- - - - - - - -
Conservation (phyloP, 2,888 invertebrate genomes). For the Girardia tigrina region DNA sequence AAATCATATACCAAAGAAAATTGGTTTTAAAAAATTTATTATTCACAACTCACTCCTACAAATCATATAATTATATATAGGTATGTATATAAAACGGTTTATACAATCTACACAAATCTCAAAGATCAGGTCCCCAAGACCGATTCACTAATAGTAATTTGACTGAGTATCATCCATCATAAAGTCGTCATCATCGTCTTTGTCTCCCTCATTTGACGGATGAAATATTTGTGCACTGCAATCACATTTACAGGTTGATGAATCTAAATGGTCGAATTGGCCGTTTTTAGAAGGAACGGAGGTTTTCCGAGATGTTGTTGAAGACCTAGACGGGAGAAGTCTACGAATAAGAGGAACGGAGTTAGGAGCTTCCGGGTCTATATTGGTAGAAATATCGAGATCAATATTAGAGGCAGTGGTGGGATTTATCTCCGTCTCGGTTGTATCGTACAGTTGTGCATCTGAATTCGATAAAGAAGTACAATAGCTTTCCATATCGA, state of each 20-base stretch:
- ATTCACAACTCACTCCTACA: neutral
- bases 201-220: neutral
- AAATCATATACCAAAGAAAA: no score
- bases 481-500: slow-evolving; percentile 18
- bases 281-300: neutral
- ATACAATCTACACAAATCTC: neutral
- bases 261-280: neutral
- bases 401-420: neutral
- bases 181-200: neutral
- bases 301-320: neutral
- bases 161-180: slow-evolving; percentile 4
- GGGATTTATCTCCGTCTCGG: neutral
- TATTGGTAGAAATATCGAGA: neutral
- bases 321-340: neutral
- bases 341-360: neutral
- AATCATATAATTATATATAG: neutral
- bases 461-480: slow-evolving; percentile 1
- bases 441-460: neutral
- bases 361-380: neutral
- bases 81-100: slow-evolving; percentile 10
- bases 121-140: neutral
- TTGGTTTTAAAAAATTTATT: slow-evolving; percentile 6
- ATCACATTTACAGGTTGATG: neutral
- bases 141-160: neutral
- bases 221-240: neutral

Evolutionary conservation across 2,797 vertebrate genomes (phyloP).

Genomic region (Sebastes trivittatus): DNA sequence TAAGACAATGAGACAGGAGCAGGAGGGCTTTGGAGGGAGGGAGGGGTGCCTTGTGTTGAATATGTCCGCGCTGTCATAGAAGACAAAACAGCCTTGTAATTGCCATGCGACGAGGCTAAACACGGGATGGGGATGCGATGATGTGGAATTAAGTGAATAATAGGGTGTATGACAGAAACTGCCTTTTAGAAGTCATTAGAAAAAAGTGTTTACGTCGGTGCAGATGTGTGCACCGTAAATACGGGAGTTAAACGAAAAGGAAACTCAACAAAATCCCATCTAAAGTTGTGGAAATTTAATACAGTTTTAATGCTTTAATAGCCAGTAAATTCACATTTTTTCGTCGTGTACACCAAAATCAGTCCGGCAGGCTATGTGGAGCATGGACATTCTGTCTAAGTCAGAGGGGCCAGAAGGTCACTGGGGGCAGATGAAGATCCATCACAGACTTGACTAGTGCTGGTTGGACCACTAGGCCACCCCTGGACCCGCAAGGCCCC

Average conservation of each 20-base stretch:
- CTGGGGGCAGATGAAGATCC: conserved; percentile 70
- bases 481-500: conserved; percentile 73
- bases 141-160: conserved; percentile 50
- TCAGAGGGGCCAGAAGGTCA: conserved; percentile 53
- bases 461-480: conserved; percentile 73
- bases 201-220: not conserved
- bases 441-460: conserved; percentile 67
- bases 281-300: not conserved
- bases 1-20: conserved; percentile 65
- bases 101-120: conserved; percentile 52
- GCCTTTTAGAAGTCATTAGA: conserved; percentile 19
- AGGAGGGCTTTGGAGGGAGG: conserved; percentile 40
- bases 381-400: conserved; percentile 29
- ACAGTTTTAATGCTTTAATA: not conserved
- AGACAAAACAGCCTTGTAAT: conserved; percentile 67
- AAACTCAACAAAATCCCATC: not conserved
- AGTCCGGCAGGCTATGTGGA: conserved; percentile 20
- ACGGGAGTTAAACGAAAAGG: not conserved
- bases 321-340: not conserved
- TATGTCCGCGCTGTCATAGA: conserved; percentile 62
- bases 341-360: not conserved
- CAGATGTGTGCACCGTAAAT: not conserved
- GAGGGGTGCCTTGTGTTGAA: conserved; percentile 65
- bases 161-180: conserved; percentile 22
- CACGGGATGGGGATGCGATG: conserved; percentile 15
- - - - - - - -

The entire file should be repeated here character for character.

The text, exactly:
Conservation (phyloP, 2,888 invertebrate genomes). For the Girardia tigrina region DNA sequence AAATCATATACCAAAGAAAATTGGTTTTAAAAAATTTATTATTCACAACTCACTCCTACAAATCATATAATTATATATAGGTATGTATATAAAACGGTTTATACAATCTACACAAATCTCAAAGATCAGGTCCCCAAGACCGATTCACTAATAGTAATTTGACTGAGTATCATCCATCATAAAGTCGTCATCATCGTCTTTGTCTCCCTCATTTGACGGATGAAATATTTGTGCACTGCAATCACATTTACAGGTTGATGAATCTAAATGGTCGAATTGGCCGTTTTTAGAAGGAACGGAGGTTTTCCGAGATGTTGTTGAAGACCTAGACGGGAGAAGTCTACGAATAAGAGGAACGGAGTTAGGAGCTTCCGGGTCTATATTGGTAGAAATATCGAGATCAATATTAGAGGCAGTGGTGGGATTTATCTCCGTCTCGGTTGTATCGTACAGTTGTGCATCTGAATTCGATAAAGAAGTACAATAGCTTTCCATATCGA, state of each 20-base stretch:
- ATTCACAACTCACTCCTACA: neutral
- bases 201-220: neutral
- AAATCATATACCAAAGAAAA: no score
- bases 481-500: slow-evolving; percentile 18
- bases 281-300: neutral
- ATACAATCTACACAAATCTC: neutral
- bases 261-280: neutral
- bases 401-420: neutral
- bases 181-200: neutral
- bases 301-320: neutral
- bases 161-180: slow-evolving; percentile 4
- GGGATTTATCTCCGTCTCGG: neutral
- TATTGGTAGAAATATCGAGA: neutral
- bases 321-340: neutral
- bases 341-360: neutral
- AATCATATAATTATATATAG: neutral
- bases 461-480: slow-evolving; percentile 1
- bases 441-460: neutral
- bases 361-380: neutral
- bases 81-100: slow-evolving; percentile 10
- bases 121-140: neutral
- TTGGTTTTAAAAAATTTATT: slow-evolving; percentile 6
- ATCACATTTACAGGTTGATG: neutral
- bases 141-160: neutral
- bases 221-240: neutral

Evolutionary conservation across 2,797 vertebrate genomes (phyloP).

Genomic region (Sebastes trivittatus): DNA sequence TAAGACAATGAGACAGGAGCAGGAGGGCTTTGGAGGGAGGGAGGGGTGCCTTGTGTTGAATATGTCCGCGCTGTCATAGAAGACAAAACAGCCTTGTAATTGCCATGCGACGAGGCTAAACACGGGATGGGGATGCGATGATGTGGAATTAAGTGAATAATAGGGTGTATGACAGAAACTGCCTTTTAGAAGTCATTAGAAAAAAGTGTTTACGTCGGTGCAGATGTGTGCACCGTAAATACGGGAGTTAAACGAAAAGGAAACTCAACAAAATCCCATCTAAAGTTGTGGAAATTTAATACAGTTTTAATGCTTTAATAGCCAGTAAATTCACATTTTTTCGTCGTGTACACCAAAATCAGTCCGGCAGGCTATGTGGAGCATGGACATTCTGTCTAAGTCAGAGGGGCCAGAAGGTCACTGGGGGCAGATGAAGATCCATCACAGACTTGACTAGTGCTGGTTGGACCACTAGGCCACCCCTGGACCCGCAAGGCCCC

Average conservation of each 20-base stretch:
- CTGGGGGCAGATGAAGATCC: conserved; percentile 70
- bases 481-500: conserved; percentile 73
- bases 141-160: conserved; percentile 50
- TCAGAGGGGCCAGAAGGTCA: conserved; percentile 53
- bases 461-480: conserved; percentile 73
- bases 201-220: not conserved
- bases 441-460: conserved; percentile 67
- bases 281-300: not conserved
- bases 1-20: conserved; percentile 65
- bases 101-120: conserved; percentile 52
- GCCTTTTAGAAGTCATTAGA: conserved; percentile 19
- AGGAGGGCTTTGGAGGGAGG: conserved; percentile 40
- bases 381-400: conserved; percentile 29
- ACAGTTTTAATGCTTTAATA: not conserved
- AGACAAAACAGCCTTGTAAT: conserved; percentile 67
- AAACTCAACAAAATCCCATC: not conserved
- AGTCCGGCAGGCTATGTGGA: conserved; percentile 20
- ACGGGAGTTAAACGAAAAGG: not conserved
- bases 321-340: not conserved
- TATGTCCGCGCTGTCATAGA: conserved; percentile 62
- bases 341-360: not conserved
- CAGATGTGTGCACCGTAAAT: not conserved
- GAGGGGTGCCTTGTGTTGAA: conserved; percentile 65
- bases 161-180: conserved; percentile 22
- CACGGGATGGGGATGCGATG: conserved; percentile 15